It’s also a bit of a misdirect. The carriage ride is hilarious, and then little by little it becomes… sinister. The black coat clad, whip cracking coachmen’s face is never shown, and the implication is that he’s death himself, taking the characters off to purgatory, or somewhere worse. It’s another character we see often from the Coens, akin to the motorcycling death from Raising Arizona or the mirrored shades-wearing death in O Brother Where Art Thou.
It’s one of the ways the Coens maintain unpredictability in their narratives, by establishing that the fantastic exists, that there’s a level above literal reality that’s always there, even if they’re not using it in that particular moment. It’s what I think of as “the magical cat” character, exemplified by the Gorfein’s cat in Inside Llewyn Davis, who might be a supernatural force, some agent of chaos trickster god in animal form, or he may just be a cat. The point is, he makes you wonder. Buster Scruggs introduces another magical cat in its best vignette, The Gal Who Got Rattled, starring Zoe Kazan, this time in the form of a yappy little Jack Russel terrier named Little President Pierce. Who, again, may be the cause of all its owner’s tribulations, or may just be an obnoxious little ratter. The Coens have a way of making an ambiguous universe look adorable.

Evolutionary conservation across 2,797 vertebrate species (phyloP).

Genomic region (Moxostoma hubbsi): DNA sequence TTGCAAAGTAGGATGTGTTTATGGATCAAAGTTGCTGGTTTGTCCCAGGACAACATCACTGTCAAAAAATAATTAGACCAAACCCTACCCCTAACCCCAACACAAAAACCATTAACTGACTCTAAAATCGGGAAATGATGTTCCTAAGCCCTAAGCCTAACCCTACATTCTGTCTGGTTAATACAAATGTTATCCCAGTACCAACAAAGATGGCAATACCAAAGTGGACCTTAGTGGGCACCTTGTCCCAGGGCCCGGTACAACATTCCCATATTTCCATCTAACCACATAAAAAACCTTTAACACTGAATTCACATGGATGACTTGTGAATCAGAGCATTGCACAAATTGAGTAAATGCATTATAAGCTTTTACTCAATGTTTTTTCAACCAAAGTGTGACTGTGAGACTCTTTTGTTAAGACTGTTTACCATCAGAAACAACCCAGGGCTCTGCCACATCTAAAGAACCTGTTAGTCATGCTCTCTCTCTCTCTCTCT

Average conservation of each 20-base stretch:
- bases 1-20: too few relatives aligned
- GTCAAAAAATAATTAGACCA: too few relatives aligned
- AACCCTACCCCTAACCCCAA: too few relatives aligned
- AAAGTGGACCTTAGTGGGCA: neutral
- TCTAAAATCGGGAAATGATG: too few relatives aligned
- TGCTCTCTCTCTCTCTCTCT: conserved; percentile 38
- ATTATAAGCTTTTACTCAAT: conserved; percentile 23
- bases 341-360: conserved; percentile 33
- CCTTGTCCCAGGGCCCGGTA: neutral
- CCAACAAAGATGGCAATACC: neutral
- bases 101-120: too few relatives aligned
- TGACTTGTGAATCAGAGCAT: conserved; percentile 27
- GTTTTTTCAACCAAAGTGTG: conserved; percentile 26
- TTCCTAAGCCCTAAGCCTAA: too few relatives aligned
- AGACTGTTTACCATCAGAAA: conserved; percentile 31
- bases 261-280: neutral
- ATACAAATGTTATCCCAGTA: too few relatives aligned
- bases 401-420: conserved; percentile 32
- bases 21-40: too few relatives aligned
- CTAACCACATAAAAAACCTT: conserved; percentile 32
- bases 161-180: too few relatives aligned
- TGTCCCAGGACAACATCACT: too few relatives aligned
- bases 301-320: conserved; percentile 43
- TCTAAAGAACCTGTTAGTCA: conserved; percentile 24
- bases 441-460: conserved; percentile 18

All of which is to say: these vignettes are far more connected than they seem at first, both to each other and to all of the Coens’ films. If Buster Scruggs seems like a lark, like lesser Coens, like them goofing off, that might be a deliberately created impression, but it’s just a facade. This anthology takes many of the themes they’ve always explored and positions them as central to a kind of collective American consciousness. It explores the brutality of expansion, existing at the place where our most absurd dreams of the frontier collide with their crudest realities.